I'll bring it to my photography class next month and see if anyone there is interested in it.

Got an e mail from Amazon.com; my M42 adapter ring has shipped and should be here by Sept. 4. I'll post how it works. Really looking forward to trying one of those WA lenses. Still waiting to hear if anyone can address distinctions / differences between them.
Before you go out and trade the preset 135mm lens, you should play with it a little. The aperture and optical arrangements of preset lenses are different and have some very interesting out of focus rendering that more modern design lenses do not retain.

I have a tele-lentar 135/2.8 preset lens, and I tested it side by side against my SMC takumar 135/3.5. At every equivalent aperture, while the depth of field was the same (as it should be) the out of focus rendering of the preset what much softer than the tak, yielding an impression of more separation of foreground and background

Play with the lens a little, you may decide it is worth keeping

Also check out these threads, dedicated to preset lenses only

https://www.pentaxforums.com/forums/lens-clubs/172417-preset-lens-club.html

https://www.pentaxforums.com/forums/pentax-slr-lens-discussion/87425-definite...h-society.html
08-30-2013, 08:03 AM   #29
Forum Member




Join Date: Aug 2013
Photos: Gallery
Posts: 61
"Preset"? Really?? I'm not at all familiar with the term nor fully understand what it implies.
Not to be confused with "automatic" I assume...???
Will have to check out link provided and try to get educated.

Have read where the "Green button" has to be set to function a certain way on some Pentax cameras. Do I need to set my Av +/- or AE-L buttons like that? If so - How?

On the "simulatror" site (thanks 4 the link BTW) I notice a bar exposure meter on the bottom of the viewfinder display, which makes life a lot easier to set exposure. Also settings are a piece of cake on that game - why doesn't my 100D work like that? My 100D lacks these features, or at least I don't know how to access them, so I'm pretty much blind about what settings I should be using and really can't figure out - other than adjusting the apeture ring - how to set them.

Setting the f stop on the lens seems to be a waste of time, as I can't get the shutter to fire when it's stopped down. Using the AE-L button to sample and set usually results in a black screen for a picture. I'm not sure if the whiz wheel is setting the shutter speed or what it's doing - if anything. I did manage to set the arpeture allow etc. to the point where it will take a picture, and on the Tv setting I get a decent one now and then if the light is right. Flash is a waste of time as it wipes the shot out completely, and diminishing it in settings does not help.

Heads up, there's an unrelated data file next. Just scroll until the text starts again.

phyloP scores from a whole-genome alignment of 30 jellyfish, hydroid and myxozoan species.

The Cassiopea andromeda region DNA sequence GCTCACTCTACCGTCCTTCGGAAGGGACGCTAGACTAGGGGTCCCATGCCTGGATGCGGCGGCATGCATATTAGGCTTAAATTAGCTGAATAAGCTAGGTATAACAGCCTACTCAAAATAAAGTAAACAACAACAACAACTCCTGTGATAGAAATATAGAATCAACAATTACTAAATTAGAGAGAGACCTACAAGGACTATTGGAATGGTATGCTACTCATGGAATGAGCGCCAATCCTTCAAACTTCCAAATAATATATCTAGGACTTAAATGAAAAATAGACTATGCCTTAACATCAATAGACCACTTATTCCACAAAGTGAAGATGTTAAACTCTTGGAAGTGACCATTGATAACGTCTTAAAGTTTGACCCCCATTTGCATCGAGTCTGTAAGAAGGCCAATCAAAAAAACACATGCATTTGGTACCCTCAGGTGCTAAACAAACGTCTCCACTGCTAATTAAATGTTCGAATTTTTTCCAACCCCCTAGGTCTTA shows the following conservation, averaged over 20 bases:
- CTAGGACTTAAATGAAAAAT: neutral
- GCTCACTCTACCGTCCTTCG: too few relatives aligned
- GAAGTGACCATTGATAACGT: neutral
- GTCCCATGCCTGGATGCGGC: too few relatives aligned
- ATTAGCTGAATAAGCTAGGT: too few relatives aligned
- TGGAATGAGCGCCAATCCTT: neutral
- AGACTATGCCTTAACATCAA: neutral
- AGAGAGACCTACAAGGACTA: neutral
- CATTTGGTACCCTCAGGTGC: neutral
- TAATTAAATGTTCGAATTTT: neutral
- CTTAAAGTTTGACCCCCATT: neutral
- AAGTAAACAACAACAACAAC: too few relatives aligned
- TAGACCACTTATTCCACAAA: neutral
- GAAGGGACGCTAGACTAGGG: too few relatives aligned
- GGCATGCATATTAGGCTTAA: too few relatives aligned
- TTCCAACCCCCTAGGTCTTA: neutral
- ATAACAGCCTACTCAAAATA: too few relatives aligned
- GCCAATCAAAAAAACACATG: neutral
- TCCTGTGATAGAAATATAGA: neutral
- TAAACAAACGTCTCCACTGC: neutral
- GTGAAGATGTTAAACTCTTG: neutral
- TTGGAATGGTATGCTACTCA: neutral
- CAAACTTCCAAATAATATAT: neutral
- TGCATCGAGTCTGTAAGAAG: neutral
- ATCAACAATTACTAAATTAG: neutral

Focus is harder to set than with the K1000 and it seems to want to focus a little behind where the viewfinder and the little blinking red square says it's focused.



Tv set on dial, M on lens mount, Arp. stuck wide open (I assume).

I focused on the front of the 135mm lens on the K-1000 just behind the little Optio hoping to get the Optio inside the DoF, and as can be seen it actually focused the shot on the K1000 body about 4" behind the intended subject. Range about 1m.
Is my auto focus indicator off? can it be adjusted?
I guess I'll have to back the focus ring or camera range off a little after it looks to be in focus, amount tbd by t&e.
Never had to fudge it like that with the K1000.

Is this camera defective, or am I just stupid? (I'm finally getting old enough so as to have an excuse for the way I've always been)

As much as I have become addicted to the instant gratification of digital, I certainly do miss the rugged simplicity of that old 35mm rig.
08-30-2013, 08:11 AM   #30
Site Supporter
Site Supporter
boriscleto's Avatar

Join Date: Dec 2009
Location: Liverpool, NY
Photos: Gallery
Posts: 12,874
QuoteOriginally posted by Uncle Jaque Quote
"Preset"? Really?? I'm not at all familiar with the term nor fully understand what it implies.
Not to be confused with "automatic" I assume...???
Will have to check out link provided and try to get educated.
M42 Lens Aperture Control on Modern DSLRs
Reply

Bookmarks
  • Submit Thread to Facebook Facebook
  • Submit Thread to Twitter Twitter
  • Submit Thread to Digg Digg
Tags - Make this thread easier to find by adding keywords to it!
camera, lenses, pentax, pentax help, photography
Thread Tools Search this Thread
Search this Thread:

Advanced Search


Similar Threads
Thread Thread Starter Forum Replies Last Post
old lenses compatible with the K-X chandra.kant Pentax DSLR Discussion 14 07-12-2013 06:22 AM
how to tell compatible lenses toukan Pentax SLR Lens Discussion 11 10-24-2012 08:54 PM
How compatible are Pentax DSLRs with old lenses? stainsor Pentax SLR Lens Discussion 16 11-02-2011 07:27 AM
Found some old lenses...compatible? cristylo Pentax SLR Lens Discussion 11 09-05-2010 04:29 PM
20 year old SLR lenses compatible with DSLR body??? Neisey Pentax SLR Lens Discussion 10 11-06-2007 05:49 AM



All times are GMT -7. The time now is 01:23 AM. | See also: NikonForums.com, CanonForums.com part of our network of photo forums!
  • Red (Default)
  • Green
  • Gray
  • Dark
  • Dark Yellow
  • Dark Blue
  • Old Red
  • Old Green
  • Old Gray
  • Dial-Up Style
Hello! It's great to see you back on the forum! Have you considered joining the community?
register
Creating a FREE ACCOUNT takes under a minute, removes ads, and lets you post! [Dismiss]
Top